Originally published on the Bitnami Engineering Portal, by Angus Lees.
At Bitnami, we have been using Kubernetes internally, and publishing applications targeting Kubernetes (such as Kubeapps!) for a few years now. Over that time, we have seen a recurring “gap” in the ecosystem from both directions:
I am Adnan Abdulhussein, a co-chair of Kubernetes SIG Apps (along with the brilliant Matt Farina and Kenneth Owens), and I’m going to explain a little bit about how you can get involved in the Kubernetes community. If you’re interested in learning more, I’d love to meet you in-person at KubeCon!
Special Interest Groups in Kubernetes provide places for the community to focus development and discussion on a particular part of the project. SIG Apps is one of several such groups, which is focused on deploying and operating applications in Kubernetes. The group is typically made up of cluster operators…
A couple of months ago, Bitnami and Microsoft launched support for the Kubernetes Service Catalog in Kubeapps. Today, with general availability of Azure Kubernetes Service, we are excited to unveil some upcoming changes to Kubeapps and the Service Catalog that make working with Azure cloud services a breeze.
Kubeapps is a Kubernetes dashboard that supercharges your Kubernetes cluster with simple browse and click deployment of applications. Building on Bitnami’s contributions to leading open source projects, Kubeapps provides a complete application delivery environment that empowers users to launch, review and share applications.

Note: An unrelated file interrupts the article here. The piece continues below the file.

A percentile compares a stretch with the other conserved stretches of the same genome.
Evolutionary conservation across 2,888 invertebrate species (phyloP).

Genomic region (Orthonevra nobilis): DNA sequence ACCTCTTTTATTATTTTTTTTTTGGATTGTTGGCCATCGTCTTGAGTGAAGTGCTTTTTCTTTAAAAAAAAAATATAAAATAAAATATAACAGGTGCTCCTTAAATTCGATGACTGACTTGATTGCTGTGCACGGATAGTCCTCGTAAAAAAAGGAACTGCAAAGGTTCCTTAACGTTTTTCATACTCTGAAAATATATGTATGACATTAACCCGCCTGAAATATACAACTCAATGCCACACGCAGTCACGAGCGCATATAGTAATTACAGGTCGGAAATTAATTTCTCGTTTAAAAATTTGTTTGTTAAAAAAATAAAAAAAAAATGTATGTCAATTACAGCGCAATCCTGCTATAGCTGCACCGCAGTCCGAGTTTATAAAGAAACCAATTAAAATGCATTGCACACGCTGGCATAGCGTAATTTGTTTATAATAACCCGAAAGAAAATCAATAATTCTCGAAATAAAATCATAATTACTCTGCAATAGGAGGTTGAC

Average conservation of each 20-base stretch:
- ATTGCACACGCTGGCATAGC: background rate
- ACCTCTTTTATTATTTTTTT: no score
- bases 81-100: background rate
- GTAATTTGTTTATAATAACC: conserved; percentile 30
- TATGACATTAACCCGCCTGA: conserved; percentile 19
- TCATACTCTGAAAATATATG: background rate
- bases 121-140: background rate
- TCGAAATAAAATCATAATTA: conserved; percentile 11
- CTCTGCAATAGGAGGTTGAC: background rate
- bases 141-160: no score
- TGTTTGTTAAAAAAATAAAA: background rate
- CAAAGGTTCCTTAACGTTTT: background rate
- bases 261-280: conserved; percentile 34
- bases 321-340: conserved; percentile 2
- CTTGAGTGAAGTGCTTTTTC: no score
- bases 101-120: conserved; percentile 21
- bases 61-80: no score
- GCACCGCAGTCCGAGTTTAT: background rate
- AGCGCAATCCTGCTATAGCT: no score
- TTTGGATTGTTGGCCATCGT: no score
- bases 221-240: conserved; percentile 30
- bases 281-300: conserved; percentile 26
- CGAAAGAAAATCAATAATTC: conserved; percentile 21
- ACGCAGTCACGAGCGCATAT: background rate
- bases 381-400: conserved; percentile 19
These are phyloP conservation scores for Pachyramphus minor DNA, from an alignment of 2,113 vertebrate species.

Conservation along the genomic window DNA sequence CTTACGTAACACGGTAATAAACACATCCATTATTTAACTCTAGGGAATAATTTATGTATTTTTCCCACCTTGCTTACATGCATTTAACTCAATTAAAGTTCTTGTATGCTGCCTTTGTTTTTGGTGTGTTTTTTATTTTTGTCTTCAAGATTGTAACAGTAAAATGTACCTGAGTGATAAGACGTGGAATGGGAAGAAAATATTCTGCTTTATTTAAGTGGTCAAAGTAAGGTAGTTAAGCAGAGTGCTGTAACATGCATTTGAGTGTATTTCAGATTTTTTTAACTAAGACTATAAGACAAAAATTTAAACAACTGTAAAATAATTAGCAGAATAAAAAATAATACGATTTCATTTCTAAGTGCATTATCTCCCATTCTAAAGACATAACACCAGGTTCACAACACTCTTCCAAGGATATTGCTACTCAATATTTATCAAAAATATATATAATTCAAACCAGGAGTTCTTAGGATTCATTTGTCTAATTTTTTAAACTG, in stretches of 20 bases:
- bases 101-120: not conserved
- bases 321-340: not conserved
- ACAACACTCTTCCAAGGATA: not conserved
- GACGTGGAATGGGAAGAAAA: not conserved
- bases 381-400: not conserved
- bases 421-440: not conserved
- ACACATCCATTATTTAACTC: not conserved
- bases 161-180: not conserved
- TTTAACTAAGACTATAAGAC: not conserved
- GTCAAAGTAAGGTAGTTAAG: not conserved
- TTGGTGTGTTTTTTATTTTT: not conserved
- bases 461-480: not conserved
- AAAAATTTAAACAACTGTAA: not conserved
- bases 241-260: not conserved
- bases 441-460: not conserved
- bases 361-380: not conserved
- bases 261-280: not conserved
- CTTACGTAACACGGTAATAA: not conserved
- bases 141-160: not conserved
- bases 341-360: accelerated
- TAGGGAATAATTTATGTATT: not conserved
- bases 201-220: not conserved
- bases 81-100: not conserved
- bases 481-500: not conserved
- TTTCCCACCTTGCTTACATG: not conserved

Monocular, is an open source search and discovery front-end for Helm Chart repositories. You can see it in action over at https://kubeapps.com, but running it in your own cluster gives you a neat way to create and manage Helm Chart installations inside your cluster. Let’s take a look at running it on an OpenShift cluster.
Before we install Monocular, we need to install Helm on OpenShift. More specifically, we need to run Helm’s server-side component, Tiller. This runs in the
kube-system namespace and uses the Kubernetes API to create and manage the resources defined by charts.
The Service Catalog provides a way for developers, ISVs, and SaaS vendors to provision instances of services that can be consumed by applications in a standard way. Originally designed for the CloudFoundry platform, the Open Service Broker project was recently founded to standardise the specification and open it up to other platforms such as Kubernetes and OpenShift. The Kubernetes Special Interest Group for Service Catalog has been working on integrating the Open Service Broker API with the Kubernetes ecosystem.
Using the Service Catalog, an application developer has the ability to request services from a catalog without worrying about how and…